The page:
Apollo-Soyuz Test Project:

The final mission of Apollo program, the 1975 Apollo-Soyuz Test Project, also yielded an unusual and little known effort to observe the Sun. The idea was to use the Apollo command module as a “coronagraph” and have cosmonauts image the Sun from the Soyuz as the Apollo spacecraft blocked it out after undocking. Unfortunately, the Apollo thrusters smeared the exposure, and it became a less than iconic— though unusual — view from the space age.

Gemini XII
A partial solar eclipse snapped by the crew of Gemini XII. Credit: NASA.

Gemini XII and the first eclipse seen from space:

On November 12th, 1966, a total solar eclipse graced South America. Astronauts James Lovell Jr. and Edwin “Buzz” Aldrin Jr. were also in orbit at the time, and managed to snap the first image of a solar eclipse from space. Gemini XII was the last flight of the program, and the astronauts initially thought they’d missed the eclipse after a short trajectory burn.

ISS
The 2012 transit of Venus as seen from the ISS. Credit: NASA/Don Pettit.

ISS Astronauts catch a transit of Venus:

We were fortunate that the International Space Station had its very own amateur astronomer in residence in 2012 to witness the historic transit of Venus from space. NASA astronaut Don Pettit knew that the transit would occur during his rotation, and packed a full-aperture white light solar filter for the occasion. Of course, a planetary transit meets the very loosest definition of a partial eclipse, but it’s a unique capture nonetheless.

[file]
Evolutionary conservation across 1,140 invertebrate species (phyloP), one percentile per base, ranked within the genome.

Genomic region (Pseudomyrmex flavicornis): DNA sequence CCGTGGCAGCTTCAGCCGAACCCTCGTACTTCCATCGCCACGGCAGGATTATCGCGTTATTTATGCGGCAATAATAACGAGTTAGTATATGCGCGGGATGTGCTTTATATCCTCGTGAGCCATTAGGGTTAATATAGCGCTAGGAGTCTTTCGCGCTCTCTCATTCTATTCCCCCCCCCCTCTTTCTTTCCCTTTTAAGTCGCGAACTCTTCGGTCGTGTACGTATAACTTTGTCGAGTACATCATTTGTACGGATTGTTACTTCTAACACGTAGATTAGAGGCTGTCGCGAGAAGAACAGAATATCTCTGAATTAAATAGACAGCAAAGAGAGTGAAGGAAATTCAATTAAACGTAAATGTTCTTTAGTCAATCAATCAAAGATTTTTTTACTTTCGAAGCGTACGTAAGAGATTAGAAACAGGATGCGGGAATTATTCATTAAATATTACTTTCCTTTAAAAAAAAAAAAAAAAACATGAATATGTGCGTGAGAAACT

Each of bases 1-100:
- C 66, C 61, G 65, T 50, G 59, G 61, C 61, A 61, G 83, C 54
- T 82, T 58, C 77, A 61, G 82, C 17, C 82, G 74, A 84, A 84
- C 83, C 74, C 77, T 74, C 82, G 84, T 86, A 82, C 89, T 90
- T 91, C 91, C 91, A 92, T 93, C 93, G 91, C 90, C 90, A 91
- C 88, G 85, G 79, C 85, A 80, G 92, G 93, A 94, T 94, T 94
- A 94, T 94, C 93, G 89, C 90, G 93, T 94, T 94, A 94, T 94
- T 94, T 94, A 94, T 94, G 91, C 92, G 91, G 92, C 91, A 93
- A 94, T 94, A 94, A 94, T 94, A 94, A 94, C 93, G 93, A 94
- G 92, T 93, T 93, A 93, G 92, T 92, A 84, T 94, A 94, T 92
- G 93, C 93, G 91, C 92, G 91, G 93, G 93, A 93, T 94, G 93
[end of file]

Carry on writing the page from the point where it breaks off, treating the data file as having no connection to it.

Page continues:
Kaguya:

Japan’s SELENE-Kaguya spacecraft entered orbit around the Moon in 2007 and provided some outstanding imagery of our solitary natural neighbor. On February 10th, 2009, it also managed to catch a high definition view of the Earth eclipsing the Sun as seen from lunar orbit. A rare catch, such an event occurs during every lunar eclipse as seen from the Earth.

Mars eclipse
Curiosity captures a misshapen eclipse from the surface of Mars. Credit: NASA/JPL.

An unusual eclipse… seen from Mars:

We’re fortunate to live in an epoch in time and space where total solar eclipses can occur as seen from the Earth. But bizarre eclipses and transits can also be seen from Mars. The Spirit and Opportunity rovers have witnessed brief transits of the Martian moons Phobos and Deimos across the face of the Sun, and in 2010, the Curiosity rover recorded the passage of Phobos in front of the Sun in a bizarre-potato shaped “annular eclipse”. But beyond just the “coolness” factor, the event also helped researchers refine our understanding of orbital path of the Martian moon.

The future: It’s also interesting to think of what sort of astronomical wonders await travelers as we venture out across the solar system. For example, no human has yet to stand on the Moon and witness a solar eclipse. Or how about a ring plane passage through Saturn’s rings, thus far only witnessed via the robotic eyes of Cassini? Of course, for the best views of Saturn’s rings, we recommend a vacation stay on Iapetus, the only major Saturnian moon whose orbit is inclined to the ring plane. And stick around ‘til November 10th, 2084, and you can witness a transit of Earth, the Moon and Phobos as seen from the slopes of Elysium Mons on Mars:

Hopefully, they’ll have perfected that whole Futurama “head-in-a-jar” thing by then…

-Looking for eclipses in science fiction? Check out the author’s tales Exeligmos and Shadowfall.